Review: Dare to Step Outside of Your Comfort Zone in “Dash & Lily”

Are you looking for the perfect show to get you in the holiday spirit this year? Due to the COVID-19 pandemic, we all need a little holiday cheer and Netflix’s new television show “Dash & Lily” will put you in the perfect mood.

“Dash & Lily” is a romantic comedy television series created by Joe Tracz that is based on the young adult series “Dash & Lily’s Book of Dares” by David Levithan and Rachel Cohn. The eight-episode series premiered on Netflix on November 10, 2020.

The story follows two teenagers, Dash (Austin Abrams of Euphoria) and Lily (Midori Francis of Good Boys), on their adventures during the Christmas season in New York City. Dash and Lily are complete opposites at first look. Dash abhors Christmastime while Lily adores it, but the one thing they share is The Strand bookstore. Lily, facing the prospect of being alone on Christmas, confides in her brother, Langston (Troy Iwata), who has his own beau during the holiday season. Langston, in an effort to help his sister’s predicament, comes up with the idea about leaving clues and dares in her red notebook in The Strand for her “Prince Charming” to find. One day, Dash is browsing the shelves of the bookstore when he comes across a mysterious red notebook that asks, “Do you dare?” He opens it to find a treasure hunt that leads him all around the bookstore following clues and doing dares. This piques his interest, and he replies to Lily’s entry. As December passes, the two continue to challenge each other to dares that stretch each of their comfort zones in order to learn personal information. Each of them remains anonymous to the other and only communicates through the notebook. As their relationship becomes deeper, each of them is faced with new problems including communication, family, and a new look at old relationships. Towards the end, their relationship becomes complicated when Lily figures out who her pen pal really is, and this realization leads her to question everything she thought she knew about Dash. A week later, Dash comes to a decision about Lily and the notebook, but will he make it in time to tell her?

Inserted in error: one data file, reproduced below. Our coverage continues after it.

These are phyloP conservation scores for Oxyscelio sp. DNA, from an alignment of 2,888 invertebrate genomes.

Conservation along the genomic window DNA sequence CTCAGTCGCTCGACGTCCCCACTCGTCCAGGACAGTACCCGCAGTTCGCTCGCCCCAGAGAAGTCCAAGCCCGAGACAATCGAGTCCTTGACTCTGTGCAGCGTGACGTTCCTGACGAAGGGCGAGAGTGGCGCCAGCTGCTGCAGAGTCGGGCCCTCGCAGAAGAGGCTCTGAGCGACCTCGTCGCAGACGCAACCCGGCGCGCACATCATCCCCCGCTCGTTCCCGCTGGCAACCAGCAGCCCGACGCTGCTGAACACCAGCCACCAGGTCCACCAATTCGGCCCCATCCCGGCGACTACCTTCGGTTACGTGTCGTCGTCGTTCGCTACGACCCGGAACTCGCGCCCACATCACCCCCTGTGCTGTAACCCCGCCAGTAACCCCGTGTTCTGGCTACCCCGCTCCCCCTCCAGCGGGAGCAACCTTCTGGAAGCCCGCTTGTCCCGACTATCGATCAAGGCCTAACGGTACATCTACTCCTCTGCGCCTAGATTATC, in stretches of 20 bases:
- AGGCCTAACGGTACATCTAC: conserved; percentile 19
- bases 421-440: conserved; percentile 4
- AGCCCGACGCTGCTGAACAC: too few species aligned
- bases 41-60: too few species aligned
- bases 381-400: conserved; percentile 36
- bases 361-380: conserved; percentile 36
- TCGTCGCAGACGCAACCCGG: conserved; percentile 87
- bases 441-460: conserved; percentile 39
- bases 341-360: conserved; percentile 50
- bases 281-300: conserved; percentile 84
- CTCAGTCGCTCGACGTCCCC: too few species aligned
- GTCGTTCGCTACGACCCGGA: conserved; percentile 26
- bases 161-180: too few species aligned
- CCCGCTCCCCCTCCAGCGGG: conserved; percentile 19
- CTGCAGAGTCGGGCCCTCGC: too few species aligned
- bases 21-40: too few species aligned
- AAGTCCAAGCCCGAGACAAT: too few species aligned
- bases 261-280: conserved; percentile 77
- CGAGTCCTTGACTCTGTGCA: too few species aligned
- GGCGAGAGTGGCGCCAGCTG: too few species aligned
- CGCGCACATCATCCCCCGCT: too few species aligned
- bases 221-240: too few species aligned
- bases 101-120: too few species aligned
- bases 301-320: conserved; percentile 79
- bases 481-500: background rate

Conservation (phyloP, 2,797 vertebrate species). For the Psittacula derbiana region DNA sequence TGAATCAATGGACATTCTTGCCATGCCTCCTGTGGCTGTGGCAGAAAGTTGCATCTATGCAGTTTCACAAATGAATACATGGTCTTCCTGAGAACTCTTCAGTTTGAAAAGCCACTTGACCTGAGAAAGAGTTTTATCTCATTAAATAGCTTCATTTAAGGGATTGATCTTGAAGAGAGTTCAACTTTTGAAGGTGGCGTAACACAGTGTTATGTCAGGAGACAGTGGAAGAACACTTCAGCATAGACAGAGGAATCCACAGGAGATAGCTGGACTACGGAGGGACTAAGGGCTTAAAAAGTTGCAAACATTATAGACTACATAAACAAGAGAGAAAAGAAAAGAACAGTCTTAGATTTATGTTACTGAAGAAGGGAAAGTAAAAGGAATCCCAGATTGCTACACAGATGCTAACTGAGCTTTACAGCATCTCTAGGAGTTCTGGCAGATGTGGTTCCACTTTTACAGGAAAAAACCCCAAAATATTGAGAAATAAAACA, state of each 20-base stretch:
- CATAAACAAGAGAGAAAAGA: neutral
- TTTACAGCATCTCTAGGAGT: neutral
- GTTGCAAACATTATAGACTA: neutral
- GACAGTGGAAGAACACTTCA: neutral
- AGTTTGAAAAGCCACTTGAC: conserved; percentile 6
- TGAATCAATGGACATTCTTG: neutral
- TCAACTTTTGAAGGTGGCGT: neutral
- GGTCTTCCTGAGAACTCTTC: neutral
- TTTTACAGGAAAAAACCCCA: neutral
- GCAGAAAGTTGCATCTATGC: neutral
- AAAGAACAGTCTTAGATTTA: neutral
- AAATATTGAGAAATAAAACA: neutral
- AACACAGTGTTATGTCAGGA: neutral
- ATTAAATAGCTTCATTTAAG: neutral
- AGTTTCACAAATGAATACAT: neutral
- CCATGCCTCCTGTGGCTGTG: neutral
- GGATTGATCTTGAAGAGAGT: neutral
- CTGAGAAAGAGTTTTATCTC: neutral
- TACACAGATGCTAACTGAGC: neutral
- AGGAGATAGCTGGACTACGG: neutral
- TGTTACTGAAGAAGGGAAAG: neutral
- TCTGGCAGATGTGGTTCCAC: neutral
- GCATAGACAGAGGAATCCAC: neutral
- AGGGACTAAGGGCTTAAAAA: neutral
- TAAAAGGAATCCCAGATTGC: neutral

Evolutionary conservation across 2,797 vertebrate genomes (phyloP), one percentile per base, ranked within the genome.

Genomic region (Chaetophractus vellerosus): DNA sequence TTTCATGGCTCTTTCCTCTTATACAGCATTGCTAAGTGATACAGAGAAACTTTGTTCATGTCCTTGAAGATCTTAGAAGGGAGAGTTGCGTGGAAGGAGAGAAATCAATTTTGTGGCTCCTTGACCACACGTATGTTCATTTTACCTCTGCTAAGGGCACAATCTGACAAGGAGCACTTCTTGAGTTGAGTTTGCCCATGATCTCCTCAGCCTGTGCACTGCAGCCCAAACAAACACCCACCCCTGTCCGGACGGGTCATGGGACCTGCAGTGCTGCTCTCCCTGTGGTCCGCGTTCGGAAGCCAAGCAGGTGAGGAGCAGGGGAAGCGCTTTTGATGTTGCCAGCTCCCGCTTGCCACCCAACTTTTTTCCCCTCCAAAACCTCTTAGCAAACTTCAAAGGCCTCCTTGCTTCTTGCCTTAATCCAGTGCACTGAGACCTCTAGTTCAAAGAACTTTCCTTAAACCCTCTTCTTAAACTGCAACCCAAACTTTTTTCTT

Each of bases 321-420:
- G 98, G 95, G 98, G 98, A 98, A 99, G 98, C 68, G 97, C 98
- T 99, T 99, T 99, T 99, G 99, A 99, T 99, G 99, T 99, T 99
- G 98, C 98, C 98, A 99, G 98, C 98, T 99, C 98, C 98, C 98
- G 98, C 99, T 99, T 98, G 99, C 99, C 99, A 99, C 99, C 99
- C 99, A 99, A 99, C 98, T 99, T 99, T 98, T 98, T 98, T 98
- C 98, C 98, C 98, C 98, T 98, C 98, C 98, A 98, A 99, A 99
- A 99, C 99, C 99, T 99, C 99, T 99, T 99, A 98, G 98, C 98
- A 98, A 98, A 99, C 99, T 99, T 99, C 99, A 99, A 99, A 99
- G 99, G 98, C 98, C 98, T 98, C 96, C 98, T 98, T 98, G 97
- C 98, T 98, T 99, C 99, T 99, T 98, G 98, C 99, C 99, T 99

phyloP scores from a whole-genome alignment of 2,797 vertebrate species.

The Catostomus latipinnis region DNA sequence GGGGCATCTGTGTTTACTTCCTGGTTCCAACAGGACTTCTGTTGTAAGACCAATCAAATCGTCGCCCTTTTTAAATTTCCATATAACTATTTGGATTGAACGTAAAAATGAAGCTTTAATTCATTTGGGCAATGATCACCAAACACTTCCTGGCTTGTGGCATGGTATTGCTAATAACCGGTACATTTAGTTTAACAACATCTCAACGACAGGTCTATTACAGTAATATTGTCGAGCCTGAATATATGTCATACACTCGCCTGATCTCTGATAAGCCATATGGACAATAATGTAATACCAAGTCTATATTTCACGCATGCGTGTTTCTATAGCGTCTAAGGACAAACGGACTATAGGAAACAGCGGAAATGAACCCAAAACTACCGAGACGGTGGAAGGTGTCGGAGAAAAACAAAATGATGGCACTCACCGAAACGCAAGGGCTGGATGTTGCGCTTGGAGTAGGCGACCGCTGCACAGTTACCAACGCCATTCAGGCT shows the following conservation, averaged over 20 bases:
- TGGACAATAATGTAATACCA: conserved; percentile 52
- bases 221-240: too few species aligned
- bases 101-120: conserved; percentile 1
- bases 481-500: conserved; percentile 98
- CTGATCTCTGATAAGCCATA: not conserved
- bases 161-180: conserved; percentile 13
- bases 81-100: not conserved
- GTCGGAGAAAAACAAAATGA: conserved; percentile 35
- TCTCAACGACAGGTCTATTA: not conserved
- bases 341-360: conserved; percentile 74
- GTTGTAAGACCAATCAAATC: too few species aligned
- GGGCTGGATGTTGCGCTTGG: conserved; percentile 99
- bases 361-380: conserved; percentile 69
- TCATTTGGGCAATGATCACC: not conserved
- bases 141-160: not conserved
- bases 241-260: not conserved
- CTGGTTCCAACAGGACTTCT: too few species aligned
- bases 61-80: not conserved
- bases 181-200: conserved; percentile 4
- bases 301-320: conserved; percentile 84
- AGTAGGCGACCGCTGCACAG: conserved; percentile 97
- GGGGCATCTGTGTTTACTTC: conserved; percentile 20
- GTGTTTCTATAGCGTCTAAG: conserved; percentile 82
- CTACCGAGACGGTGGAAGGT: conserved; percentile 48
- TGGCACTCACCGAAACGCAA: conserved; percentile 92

The story explores what it’s like for someone to explore outside of their comfortable bubble. Lily is overly optimistic at times when she should admit to her true feelings. Dash, on the other hand, is pessimistic to a fault, stating that Christmastime is the “most detestable time of the year.” By meeting each other and exchanging dares, Dash learns to love Christmas time again, calling it a “miracle” and Lily learns that sometimes when “you can’t find the rainbow, then [you should] stand in the rain and scream.”

The series is a step away from the stereotypical romantic comedy made by the Hallmark channel where the aim is that the main characters find love during the holiday season. Even though the original aim was to find that special someone, the notebook relationship between Dash and Lily becomes a friendship that focuses on pushing each other’s limits and confessing deep feelings. To Lily it comes easy because she had been writing her feelings down previously, but throughout the episodes, Dash struggles with writing what he feels, tearing out pages that he feels he can’t say to Lily. Each of them helps each other to grow as people and that changes them.

The casting was done wonderfully with Austin Abrams as Dash and Midori Francis as Lily. Abrams captures the perfect snarky, “persnickety” Dash and Francis performs the never-ending positivity of Lily perfectly. Troy Iwata plays Langston to a T and Dante Brown brings Boomer’s, Dash’s best friend, excitement alive. Sofia, Dash’s ex-girlfriend, becomes dynamic through Keana Marie’s performance and James Saito captures Arthur Mori’s, Lily and Langston’s grandfather, disapproval effortlessly. Glenn McCuen cast as Edgar Thibaud, Lily’s bully from middle school, easily portrays an interesting character, and the over-imaginative and irresponsibility of Mrs. Basil E., Lily and Langston’s great-aunt, is depicted impeccably by Jodi Long.

Overall, “Dash & Lily” would be a delightful way to transition into the holiday spirit. It has all the ingredients of a Hallmark movie without being cheesy, it will provoke thoughts about stepping outside your comfort zone, it’s got a great story where personal growth is highlighted, and it contains fascinating actors and acting. It is definitely on my recommendation list.